Many commentators have described 2013 as a “lost year” for the Obama administration. The enthusiasm generated by the second inaugural quickly dissipated in continued stalemates with Congress, culminating in the government shutdown in October. No major pieces of legislation were passed, nor did the United States spearhead new international initiatives. Some of this can be attributed to the famed “second-term curse.” As I noted in these pages after the president’s re-election, “Every second-term president over the past 30 years—Ronald Reagan, Bill Clinton and George W. Bush—overestimated the amount of political capital their re-election generated, and each was also distracted by scandals that further limited their freedom of action.” The past year, the Washington Post’s Chris Cillizza summed up, “opened with great promise and closed with equally great disappointment.”
In March 2012, President Barack Obama was caught on an open microphone promising then-Russian President Dmitry Medvedev “more flexibility” after the presidential election. Indeed, during the 2012 campaign, U.S. foreign policy went into its traditional holding pattern. The expectation was that after the November elections, big-picture policymaking would resume, and that Washington would be prepared to make hard decisions. For the most part, however, progress was stymied by the domestic political deadlock. Obama’s position on the global stage was undercut by his abrupt volte-face on Syria and the cancelation of his trip to Asia on account of the government shutdown, in essence ceding primacy of place to Russian President Vladimir Putin and Chinese President Xi Jinping. A particularly troubling sign has been Congress’ growing willingness to put impediments on the president’s freedom of action, ranging from a clear signal that the administration would not get a blank check to commit U.S. military forces to any mission in Syria to consideration of additional sanctions against Iran at a time when talks are underway to try to resolve the nuclear issue. If Obama thought he would have more flexibility after the elections, he was mistaken.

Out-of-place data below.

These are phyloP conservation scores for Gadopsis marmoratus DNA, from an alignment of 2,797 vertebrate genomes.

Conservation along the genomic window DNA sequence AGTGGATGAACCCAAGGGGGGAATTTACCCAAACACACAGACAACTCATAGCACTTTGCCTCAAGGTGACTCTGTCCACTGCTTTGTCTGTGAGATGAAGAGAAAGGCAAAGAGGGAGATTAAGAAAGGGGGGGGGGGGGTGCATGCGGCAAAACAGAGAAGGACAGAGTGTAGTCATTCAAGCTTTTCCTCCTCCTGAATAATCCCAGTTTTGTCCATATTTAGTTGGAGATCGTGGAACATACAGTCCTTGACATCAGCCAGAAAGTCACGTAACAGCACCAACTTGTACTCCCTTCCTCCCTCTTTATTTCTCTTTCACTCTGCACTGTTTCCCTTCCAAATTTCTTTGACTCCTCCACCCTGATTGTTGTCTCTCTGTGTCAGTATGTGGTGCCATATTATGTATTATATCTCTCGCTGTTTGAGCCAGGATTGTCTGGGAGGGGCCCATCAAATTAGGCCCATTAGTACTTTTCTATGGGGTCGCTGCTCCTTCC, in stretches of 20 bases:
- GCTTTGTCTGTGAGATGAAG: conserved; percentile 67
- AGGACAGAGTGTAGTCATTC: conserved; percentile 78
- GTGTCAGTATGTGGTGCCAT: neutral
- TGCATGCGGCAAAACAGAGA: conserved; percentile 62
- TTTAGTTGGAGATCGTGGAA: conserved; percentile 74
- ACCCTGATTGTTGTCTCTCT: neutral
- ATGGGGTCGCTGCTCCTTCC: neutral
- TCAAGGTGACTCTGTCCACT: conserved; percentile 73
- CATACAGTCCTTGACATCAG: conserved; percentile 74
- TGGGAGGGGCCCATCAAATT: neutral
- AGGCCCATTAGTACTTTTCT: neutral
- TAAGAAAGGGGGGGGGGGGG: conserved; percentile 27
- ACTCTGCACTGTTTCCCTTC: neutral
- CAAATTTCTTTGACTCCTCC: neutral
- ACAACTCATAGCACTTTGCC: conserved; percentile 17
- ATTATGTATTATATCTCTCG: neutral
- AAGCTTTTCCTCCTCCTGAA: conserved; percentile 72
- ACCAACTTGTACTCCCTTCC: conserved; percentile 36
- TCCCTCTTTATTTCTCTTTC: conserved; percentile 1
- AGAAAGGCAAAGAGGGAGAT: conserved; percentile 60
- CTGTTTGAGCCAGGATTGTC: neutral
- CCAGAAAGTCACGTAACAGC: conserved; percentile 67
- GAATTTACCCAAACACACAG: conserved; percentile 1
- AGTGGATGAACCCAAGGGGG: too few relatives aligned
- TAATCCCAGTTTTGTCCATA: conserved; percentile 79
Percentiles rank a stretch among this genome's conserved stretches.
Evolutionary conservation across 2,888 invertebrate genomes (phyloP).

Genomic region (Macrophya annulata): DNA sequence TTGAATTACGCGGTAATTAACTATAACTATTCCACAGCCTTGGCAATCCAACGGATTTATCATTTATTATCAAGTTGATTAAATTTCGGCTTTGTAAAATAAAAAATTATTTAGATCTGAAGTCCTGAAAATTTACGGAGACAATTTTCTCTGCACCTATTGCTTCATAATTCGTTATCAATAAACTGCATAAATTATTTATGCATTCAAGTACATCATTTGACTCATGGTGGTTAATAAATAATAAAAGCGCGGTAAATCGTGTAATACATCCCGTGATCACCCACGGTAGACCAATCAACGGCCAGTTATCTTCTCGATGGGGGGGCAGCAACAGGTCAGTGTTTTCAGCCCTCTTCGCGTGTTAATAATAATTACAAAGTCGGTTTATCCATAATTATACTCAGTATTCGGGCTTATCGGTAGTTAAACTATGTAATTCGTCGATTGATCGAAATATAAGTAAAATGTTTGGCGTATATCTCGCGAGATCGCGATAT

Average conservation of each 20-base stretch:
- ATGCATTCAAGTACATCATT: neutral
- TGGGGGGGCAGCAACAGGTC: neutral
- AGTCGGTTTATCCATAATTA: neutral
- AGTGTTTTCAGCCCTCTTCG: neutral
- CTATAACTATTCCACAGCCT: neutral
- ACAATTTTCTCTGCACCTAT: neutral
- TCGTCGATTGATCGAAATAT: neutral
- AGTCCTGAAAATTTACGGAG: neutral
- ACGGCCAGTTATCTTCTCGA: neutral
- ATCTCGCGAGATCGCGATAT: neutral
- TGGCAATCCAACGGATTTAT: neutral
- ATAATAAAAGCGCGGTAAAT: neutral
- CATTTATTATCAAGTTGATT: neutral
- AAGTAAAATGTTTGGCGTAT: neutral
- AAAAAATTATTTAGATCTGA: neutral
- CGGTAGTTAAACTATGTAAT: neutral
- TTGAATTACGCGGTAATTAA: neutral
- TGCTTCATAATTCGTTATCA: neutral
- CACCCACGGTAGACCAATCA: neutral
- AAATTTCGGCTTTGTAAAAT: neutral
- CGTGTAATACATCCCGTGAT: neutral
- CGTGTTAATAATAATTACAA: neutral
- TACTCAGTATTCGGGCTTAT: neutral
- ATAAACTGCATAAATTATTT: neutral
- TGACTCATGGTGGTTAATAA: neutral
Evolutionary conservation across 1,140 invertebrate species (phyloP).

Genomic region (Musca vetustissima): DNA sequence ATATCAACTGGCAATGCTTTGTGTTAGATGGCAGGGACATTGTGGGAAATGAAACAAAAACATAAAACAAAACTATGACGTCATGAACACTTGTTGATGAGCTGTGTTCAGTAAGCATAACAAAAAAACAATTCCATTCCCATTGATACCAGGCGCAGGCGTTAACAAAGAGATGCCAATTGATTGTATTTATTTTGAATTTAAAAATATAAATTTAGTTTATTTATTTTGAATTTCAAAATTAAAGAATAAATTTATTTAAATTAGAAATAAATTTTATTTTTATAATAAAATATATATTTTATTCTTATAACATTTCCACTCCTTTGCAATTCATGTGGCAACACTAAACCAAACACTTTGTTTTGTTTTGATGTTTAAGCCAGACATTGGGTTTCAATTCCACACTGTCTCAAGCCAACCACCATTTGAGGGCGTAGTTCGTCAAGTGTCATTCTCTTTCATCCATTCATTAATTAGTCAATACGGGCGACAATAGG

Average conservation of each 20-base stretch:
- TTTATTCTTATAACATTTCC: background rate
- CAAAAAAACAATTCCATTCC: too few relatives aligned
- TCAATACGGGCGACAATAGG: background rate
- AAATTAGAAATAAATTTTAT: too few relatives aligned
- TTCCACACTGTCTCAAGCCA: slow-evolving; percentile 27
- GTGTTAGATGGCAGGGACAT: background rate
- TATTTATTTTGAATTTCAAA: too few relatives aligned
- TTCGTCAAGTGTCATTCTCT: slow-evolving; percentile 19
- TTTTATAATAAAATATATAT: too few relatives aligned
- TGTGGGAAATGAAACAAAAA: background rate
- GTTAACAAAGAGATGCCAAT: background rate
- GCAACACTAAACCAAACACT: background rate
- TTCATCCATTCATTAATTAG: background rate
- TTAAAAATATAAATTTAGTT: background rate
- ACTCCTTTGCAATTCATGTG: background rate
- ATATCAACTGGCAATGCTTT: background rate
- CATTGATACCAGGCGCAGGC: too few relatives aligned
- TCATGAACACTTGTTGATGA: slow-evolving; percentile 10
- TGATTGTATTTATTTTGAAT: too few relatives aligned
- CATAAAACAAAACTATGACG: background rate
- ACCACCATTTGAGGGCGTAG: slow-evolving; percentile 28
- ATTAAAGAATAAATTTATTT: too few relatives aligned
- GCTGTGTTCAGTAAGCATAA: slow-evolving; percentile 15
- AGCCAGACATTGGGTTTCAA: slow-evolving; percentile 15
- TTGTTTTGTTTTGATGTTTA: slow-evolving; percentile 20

Spring 2014, then, could be a time of repair and renewal for U.S. foreign policy. Obama will undertake his long-delayed major trip to Asia—now expected to take place in April—while his secretary of state continues with diplomatic efforts to make breakthroughs in the Middle East. If the U.S. can show progress toward reaching a definitive settlement of the Iranian nuclear issue as well as finalizing the parameters of the two massive trade agreements under discussion—the Trans-Pacific Partnership and the envisioned U.S.-European Union free trade zone—it will go a long way in revising the narrative of U.S. decline.